Hacks to the RepRap Extruder Controller v2.2

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Revision as of 18:24, 3 October 2009 by (talk) (Thermocouple input)
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Thermocouple input

There is an alternative to this approach [here].


This allows you to use a K-type thermocouple for temperature sensing as opposed to the standard thermistor. It uses the [MAX6675] chip, and is easily put together on a small piece of stripboard that plugs into the I2C connector on the extruder controller board.


The first thing you'll need to do is to remove the 10uF capacitor C8 from the board at B in the picture. You can also remove the thermistor connector (at A) and replace it with a pin. Alternatively, just screw the connection from the new board into the thermistor connector. Getting the capacitor off can be a bit tricky: I levered too hard as I melted the solder and so removed the pad underneath. That's why there is the short white wire connected to the top of R6 is in the picture. If you are more careful, you won't need this...

The I2C connector that you will plug the device into is the 4-pin connector just below R6 in the picture.


Here is the schematic. This is in [the RepRap subversion repository here].

Stripboard-top.jpg Stripboard-bottom.jpg

The MAX6675 is only available as an SMT device. Start by soldering fine wires onto its pins (hold it in a blob of Blu Tack). Cut the tracks on the stripboard, then solder the wires to that. Finally add the connectors, the smoothing capacitor, and the flying lead. You can probably think of a neater wire layout than mine - this evolved as I experimented with the device.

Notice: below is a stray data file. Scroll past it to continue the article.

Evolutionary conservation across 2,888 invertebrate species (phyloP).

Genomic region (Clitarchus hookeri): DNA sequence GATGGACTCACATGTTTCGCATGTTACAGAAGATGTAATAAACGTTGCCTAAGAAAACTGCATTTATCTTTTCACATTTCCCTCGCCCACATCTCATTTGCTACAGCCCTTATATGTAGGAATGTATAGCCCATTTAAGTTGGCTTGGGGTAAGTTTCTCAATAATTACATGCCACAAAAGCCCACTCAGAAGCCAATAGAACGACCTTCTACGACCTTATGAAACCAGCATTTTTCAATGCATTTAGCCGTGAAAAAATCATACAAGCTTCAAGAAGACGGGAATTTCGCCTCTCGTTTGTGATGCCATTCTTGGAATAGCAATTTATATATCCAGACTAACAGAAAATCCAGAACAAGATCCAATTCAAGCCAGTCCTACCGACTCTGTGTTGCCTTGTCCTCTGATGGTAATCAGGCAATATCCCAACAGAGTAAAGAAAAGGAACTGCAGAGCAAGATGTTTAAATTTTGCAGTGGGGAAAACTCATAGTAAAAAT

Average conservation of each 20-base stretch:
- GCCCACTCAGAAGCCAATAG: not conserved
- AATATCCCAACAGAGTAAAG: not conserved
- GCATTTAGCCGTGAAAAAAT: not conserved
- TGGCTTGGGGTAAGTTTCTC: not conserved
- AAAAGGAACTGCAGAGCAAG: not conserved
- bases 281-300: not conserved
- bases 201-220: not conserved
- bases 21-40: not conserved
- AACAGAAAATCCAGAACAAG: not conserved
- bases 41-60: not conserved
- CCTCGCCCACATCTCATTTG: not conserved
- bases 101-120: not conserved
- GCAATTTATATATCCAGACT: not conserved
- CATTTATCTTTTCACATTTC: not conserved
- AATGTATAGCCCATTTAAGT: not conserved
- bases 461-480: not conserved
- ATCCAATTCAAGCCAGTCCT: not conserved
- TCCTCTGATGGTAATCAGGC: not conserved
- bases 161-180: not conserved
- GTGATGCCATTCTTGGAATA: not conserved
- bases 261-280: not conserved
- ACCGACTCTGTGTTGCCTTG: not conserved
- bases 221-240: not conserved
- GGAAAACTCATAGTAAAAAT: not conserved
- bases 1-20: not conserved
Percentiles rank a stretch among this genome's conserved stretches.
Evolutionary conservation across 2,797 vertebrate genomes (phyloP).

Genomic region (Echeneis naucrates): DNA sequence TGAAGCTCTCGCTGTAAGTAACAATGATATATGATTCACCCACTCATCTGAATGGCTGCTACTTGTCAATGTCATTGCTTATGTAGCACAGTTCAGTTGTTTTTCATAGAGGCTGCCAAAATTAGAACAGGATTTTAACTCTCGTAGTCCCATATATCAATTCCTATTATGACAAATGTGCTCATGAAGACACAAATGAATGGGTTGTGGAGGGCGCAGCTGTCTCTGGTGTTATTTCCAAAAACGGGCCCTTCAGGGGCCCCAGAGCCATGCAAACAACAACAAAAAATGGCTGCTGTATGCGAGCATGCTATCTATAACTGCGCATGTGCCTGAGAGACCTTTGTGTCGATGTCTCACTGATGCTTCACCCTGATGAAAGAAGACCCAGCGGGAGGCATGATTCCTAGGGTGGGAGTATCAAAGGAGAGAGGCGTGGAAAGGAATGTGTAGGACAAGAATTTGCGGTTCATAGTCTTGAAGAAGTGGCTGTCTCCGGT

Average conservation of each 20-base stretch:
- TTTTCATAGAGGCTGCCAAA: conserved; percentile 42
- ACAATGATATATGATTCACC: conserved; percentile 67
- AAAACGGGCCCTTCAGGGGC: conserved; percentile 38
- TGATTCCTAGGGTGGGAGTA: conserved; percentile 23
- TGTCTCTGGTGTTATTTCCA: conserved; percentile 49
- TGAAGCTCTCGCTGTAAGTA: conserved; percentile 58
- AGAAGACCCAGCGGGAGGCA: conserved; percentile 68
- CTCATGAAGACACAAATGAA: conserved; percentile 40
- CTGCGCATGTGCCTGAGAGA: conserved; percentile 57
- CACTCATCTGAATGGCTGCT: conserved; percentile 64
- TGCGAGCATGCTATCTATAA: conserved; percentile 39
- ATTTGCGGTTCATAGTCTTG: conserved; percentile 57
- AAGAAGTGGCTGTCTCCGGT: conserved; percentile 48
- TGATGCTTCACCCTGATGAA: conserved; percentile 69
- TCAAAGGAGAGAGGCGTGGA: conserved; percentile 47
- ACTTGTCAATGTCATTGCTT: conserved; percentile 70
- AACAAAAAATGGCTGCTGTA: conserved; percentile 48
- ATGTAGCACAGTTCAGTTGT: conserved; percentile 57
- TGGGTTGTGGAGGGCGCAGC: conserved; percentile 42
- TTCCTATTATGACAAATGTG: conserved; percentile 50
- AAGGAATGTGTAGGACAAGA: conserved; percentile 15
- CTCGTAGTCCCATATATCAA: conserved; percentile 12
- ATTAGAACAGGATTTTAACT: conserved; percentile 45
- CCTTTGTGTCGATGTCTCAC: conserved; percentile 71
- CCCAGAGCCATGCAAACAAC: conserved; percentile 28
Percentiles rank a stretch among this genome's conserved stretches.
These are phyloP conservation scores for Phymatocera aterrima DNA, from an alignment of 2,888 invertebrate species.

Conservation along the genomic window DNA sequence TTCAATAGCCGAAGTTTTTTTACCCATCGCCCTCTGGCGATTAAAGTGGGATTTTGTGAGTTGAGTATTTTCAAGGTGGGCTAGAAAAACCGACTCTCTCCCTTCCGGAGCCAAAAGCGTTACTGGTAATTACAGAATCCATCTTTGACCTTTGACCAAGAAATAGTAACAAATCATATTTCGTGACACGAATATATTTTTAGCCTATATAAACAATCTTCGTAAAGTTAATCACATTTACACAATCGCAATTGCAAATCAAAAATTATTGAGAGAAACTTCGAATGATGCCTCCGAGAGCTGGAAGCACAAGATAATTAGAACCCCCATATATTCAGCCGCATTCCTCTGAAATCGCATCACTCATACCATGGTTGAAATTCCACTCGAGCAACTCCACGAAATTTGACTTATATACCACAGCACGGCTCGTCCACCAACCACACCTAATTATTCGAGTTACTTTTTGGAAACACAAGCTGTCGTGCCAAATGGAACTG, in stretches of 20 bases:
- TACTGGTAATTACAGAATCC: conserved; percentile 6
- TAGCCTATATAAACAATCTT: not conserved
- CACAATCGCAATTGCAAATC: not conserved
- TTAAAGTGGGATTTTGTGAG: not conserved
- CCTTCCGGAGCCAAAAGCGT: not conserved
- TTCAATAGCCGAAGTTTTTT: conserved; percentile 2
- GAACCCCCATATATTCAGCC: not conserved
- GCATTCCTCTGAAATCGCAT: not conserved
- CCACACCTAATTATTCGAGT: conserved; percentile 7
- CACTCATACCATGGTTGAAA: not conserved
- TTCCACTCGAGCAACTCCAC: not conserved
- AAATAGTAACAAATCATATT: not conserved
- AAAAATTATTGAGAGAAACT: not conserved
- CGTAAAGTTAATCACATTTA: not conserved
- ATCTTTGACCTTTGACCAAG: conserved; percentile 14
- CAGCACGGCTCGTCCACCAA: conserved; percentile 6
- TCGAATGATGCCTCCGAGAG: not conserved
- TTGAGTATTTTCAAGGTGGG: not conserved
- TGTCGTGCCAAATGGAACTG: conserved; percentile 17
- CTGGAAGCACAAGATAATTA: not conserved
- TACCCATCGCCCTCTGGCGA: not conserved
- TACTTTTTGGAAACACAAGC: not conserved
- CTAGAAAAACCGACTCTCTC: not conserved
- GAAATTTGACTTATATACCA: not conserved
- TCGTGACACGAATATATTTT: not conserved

Finally, here's the code to drive it. Thanks to [Ryan Mclaughlin for this]. This will give you back the temperature in oC.


#define SO 18    // MISO
#define SCK 19   // Serial Clock
#define TC_0 17  // CS Pin

// Put this next bit in your startup function:

  pinMode(SO, INPUT);
  pinMode(SCK, OUTPUT);
  pinMode(TC_0, OUTPUT);

// End of startup

// This returns an integer which is the temperature in deg C from the MAX6675

int getTemperature()
    int value = 0;
    byte error_tc;
    digitalWrite(TC_0, 0); // Enable device

    /* Cycle the clock for dummy bit 15 */

    /* Read bits 14-3 from MAX6675 for the Temp
	 Loop for each bit reading the value 
    for (int i=11; i>=0; i--)
	digitalWrite(SCK,HIGH);  // Set Clock to HIGH
	value += digitalRead(SO) << i;  // Read data and add it to our variable
	digitalWrite(SCK,LOW);  // Set Clock to LOW
    /* Read the TC Input inp to check for TC Errors */
    error_tc = digitalRead(SO); // Read data
    digitalWrite(TC_0, HIGH); //Disable Device

      return 2000;
      return value/4;

If it detects an error, this code returns a silly high temperature rather than, say, -300. The latter obviously doesn't exist as a temperature and so might make a better error flag. But returning a big positive value is safe if the device is being used in a thermostat loop: it'll turn off the heater if there's an error, rather than locking it on. Note that the final division by four dumps a couple of bits of precision to get an integer value in oC. The MAX6675 can measure to 0.25 oC, and so you may want to preserve those bits if you need the precision.